That’s a pretty big increase in rates you will have to budget for. A positive side to all this is that since your SR-22 insurance isn’t required forever, you may see your insurance rates decrease slightly once you cancel the form.
If you are struggling to get cheap auto insurance in Arizona, consider taking some time to shop around for coverage and get quotes from a wide variety of insurance providers. Make sure you look both locally in Arizona and nationally to get a good idea of what insurance policies are on the market.
Insurance companies typically offer free quotes online and over the phone, making shopping for coverage fairly easy and accessible for everyone. As you are shopping, be sure to analyze every policy you come across to find coverage that fits not only your needs but also your budget.
You never want to sign onto an insurance policy just because the price is attractive. You need to make sure you are getting substantial coverage. Skimping on insurance can be detrimental to your financial status.
If you feel you already have the lowest insurance rates possible, given your driving profile, ask your insurance agent about any policy discounts you may qualify for. Policy discounts are a quick and easy way to save a couple of extra bucks.
How Long Must You Carry SR-22 Insurance For in Arizona?
SR-22 insurance in Arizona comes with an expiration date. If this is your first traffic offense, you can practice better driving habits and not have to deal with SR-22s once your maintenance period has expired.
In Arizona, on average, you will be required to carry SR-22 insurance for three years. However, depending on the severity of your conviction, you could be asked to carry it for longer.
For example, if you are convicted of a DUI, you may have to maintain an SR-22 in Arizona for five years. Once your designated period of time comes, it is your responsibility to inform your insurance provider. They will then cancel the SR-22 and inform the state.
Failure to maintain an SR-22 for the mandatory number of years will be detrimental to your driving record. If you let your insurance coverage lapse, your driver’s license and registration will be suspended until proof of insurance is re-established.
You may also have to restart your SR-22 filing period along with paying any associated fines. Letting your coverage lapse is very damaging for your insurance history, and trying to find a new provider will be challenging. You are considered a high-risk driver, and few insurance providers want to take the risk of providing you with coverage.
It is highly advised that you keep up with your insurance premiums to avoid being dropped by your insurer. You should also be mindful of when your SR-22 insurance expires. Canceling it too early can also get you in trouble with the state of Arizona all over again.
Non-Owner SR-22 Car Insurance
Even if you do not own a car, you can still receive an SR-22 requirement and have to provide proof of coverage to the state of Arizona. Not owning a car does not mean you can skip out on car insurance.
To fulfill your SR-22 insurance requirement, you will need to purchase non-owner SR-22 insurance. Non-owner car insurance offers drivers the required liability insurance, which successfully fulfills SR-22 responsibilities.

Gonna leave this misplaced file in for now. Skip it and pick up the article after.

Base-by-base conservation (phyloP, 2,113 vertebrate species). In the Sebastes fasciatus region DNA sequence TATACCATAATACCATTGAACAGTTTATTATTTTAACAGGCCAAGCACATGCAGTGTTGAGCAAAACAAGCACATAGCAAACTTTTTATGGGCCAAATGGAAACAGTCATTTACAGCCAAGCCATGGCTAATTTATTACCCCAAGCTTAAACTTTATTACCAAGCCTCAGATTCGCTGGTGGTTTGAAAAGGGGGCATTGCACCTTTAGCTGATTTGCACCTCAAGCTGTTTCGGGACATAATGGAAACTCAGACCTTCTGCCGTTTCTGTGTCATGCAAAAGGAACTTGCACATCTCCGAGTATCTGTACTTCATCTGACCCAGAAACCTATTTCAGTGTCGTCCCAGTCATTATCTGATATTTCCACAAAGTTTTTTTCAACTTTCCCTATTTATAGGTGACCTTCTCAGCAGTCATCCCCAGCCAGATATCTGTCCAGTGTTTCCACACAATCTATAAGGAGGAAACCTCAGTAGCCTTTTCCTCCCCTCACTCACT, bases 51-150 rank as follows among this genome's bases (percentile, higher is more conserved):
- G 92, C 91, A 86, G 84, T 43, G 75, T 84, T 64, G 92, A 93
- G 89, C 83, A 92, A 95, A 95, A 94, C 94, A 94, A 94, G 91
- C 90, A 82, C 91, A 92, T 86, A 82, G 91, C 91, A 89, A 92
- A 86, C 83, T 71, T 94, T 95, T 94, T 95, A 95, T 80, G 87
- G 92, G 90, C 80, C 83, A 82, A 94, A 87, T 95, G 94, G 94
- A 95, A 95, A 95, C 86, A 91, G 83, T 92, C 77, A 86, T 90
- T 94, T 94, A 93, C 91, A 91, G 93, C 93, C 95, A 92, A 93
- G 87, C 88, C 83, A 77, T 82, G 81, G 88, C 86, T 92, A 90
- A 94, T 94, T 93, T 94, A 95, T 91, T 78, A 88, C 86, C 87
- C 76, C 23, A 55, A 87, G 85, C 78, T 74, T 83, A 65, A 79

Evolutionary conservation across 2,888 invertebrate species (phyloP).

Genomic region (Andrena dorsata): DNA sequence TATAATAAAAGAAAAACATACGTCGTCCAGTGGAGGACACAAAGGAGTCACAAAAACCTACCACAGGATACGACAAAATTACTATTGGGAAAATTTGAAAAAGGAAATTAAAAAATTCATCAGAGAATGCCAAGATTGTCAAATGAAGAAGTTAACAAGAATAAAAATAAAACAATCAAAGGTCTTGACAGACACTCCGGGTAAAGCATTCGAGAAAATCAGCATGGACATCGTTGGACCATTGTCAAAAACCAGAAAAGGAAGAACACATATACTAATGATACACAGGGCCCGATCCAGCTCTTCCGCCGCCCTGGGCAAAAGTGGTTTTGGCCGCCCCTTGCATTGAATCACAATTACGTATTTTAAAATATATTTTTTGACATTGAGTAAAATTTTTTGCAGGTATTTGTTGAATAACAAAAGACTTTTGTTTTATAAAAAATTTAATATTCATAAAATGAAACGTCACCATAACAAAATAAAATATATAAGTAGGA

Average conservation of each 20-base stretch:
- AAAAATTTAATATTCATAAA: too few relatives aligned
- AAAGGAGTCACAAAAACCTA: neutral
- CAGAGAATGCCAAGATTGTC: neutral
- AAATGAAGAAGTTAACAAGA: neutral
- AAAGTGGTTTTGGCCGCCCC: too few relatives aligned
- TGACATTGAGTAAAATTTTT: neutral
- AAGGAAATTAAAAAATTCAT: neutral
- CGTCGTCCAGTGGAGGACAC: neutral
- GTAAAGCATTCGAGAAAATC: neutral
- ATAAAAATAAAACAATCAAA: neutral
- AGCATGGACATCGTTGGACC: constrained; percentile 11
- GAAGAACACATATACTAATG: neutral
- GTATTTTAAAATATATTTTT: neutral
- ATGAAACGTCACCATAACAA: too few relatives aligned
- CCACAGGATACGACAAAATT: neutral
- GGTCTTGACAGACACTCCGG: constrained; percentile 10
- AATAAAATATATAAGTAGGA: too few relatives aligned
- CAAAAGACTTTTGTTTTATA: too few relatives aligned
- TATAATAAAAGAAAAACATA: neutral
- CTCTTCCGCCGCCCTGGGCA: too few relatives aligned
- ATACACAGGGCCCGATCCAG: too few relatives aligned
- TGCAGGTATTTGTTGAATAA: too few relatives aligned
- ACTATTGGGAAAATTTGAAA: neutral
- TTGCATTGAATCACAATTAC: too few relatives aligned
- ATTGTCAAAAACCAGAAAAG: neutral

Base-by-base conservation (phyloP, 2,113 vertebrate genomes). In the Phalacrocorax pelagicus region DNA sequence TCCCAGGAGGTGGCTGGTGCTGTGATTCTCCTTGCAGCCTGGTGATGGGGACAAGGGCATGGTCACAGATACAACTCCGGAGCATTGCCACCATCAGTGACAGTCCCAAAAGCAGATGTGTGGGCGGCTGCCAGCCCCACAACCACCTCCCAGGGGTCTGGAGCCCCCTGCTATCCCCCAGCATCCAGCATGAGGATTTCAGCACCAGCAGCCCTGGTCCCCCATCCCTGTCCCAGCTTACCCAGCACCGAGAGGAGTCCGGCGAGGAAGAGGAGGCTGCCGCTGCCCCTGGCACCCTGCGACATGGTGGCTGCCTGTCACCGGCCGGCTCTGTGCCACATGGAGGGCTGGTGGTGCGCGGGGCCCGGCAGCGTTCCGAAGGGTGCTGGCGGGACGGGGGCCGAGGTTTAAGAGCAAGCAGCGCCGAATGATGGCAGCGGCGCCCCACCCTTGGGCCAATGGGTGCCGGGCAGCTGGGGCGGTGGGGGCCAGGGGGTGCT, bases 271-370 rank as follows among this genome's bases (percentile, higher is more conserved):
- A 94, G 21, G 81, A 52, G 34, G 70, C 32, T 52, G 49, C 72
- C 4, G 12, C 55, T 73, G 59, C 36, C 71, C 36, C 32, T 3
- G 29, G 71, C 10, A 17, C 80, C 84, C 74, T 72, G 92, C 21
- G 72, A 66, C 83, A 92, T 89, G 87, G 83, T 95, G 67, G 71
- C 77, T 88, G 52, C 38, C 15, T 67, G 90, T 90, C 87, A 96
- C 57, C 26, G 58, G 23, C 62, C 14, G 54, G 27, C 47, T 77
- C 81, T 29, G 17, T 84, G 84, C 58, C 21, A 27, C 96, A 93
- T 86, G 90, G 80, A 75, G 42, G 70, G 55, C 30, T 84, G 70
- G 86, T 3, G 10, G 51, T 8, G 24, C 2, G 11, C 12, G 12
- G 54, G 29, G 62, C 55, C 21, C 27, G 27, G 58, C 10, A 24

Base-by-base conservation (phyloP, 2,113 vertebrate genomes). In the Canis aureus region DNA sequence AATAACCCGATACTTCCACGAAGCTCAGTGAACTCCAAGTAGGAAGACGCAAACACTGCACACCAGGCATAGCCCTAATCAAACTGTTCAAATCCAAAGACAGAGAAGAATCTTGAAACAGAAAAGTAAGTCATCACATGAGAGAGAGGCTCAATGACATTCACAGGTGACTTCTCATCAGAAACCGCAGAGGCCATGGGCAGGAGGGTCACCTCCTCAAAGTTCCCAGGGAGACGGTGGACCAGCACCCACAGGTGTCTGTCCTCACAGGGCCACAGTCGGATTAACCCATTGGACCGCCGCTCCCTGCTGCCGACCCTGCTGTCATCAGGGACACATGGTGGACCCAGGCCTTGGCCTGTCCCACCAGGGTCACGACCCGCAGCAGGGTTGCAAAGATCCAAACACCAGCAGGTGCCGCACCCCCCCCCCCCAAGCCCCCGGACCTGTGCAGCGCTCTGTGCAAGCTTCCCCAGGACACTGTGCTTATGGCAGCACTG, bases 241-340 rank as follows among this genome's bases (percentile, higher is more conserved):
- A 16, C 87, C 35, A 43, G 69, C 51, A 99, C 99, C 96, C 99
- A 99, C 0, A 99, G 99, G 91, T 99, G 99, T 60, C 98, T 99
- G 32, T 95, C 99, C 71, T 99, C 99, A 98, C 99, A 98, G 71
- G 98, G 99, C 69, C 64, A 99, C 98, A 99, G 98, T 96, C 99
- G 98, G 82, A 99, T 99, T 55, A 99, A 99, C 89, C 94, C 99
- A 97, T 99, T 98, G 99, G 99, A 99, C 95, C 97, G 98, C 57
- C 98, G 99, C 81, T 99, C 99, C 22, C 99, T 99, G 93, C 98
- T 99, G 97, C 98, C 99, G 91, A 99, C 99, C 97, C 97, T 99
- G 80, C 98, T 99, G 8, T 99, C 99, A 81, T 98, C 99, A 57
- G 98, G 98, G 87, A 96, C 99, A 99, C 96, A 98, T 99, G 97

This type of insurance policy is praised as being one of the most affordable on the market, but that is greatly due to its qualifications. Non-owner insurance is not available if you own a car or have regular access to one.
For example, if you are a college student who does not own a car but can use your parent’s car when home for break, non-owner insurance is not available for you. A non-owner auto policy is typically recommended for people who frequently borrow or rent cars.
Remember that everyone on the road, whether they own the car or not, needs to have car insurance. Do not wait until you receive an SR-22 requirement to start shopping for coverage.
Driving Under The Influence (DUI) in Arizona
Arizona is said to have some of the most strict drunk driving laws in the country, making SR-22 just a portion of your worries after a DUI.
After only your first offense, you will be jailed for a minimum of 10 days and fined at least $1,250. You will also be required to undergo alcohol screening/education/treatment, counseling, community service, and a requirement to equip your car with a certified ignition interlock device. Your license will then be suspended for a minimum of 90 days.
If this is not your first offense, jail time minimum and fines increase. Penalties will also increase if your blood alcohol concentration is 0.15 or higher, no matter your number of previous offenses. To reinstate driving privileges, you will have to pay reinstatement fees and file an SR-22.
Ignition Interlock Device (IID) Requirements For Arizona
DUI convictions will result in you having to equip your car with an ignition interlock device preventing you from driving if you refuse to give a breath test or if you fail it.
In certain cases, you may be eligible for a Special Ignition Interlock Restricted Driver License (SIIRDL) in Arizona. This is a license that goes hand-in-hand with the IID and allows you to continue driving your car during the penalty period with restrictions.
Filing SR22 Insurance Arizona is part of the qualifications for a SIIRDL.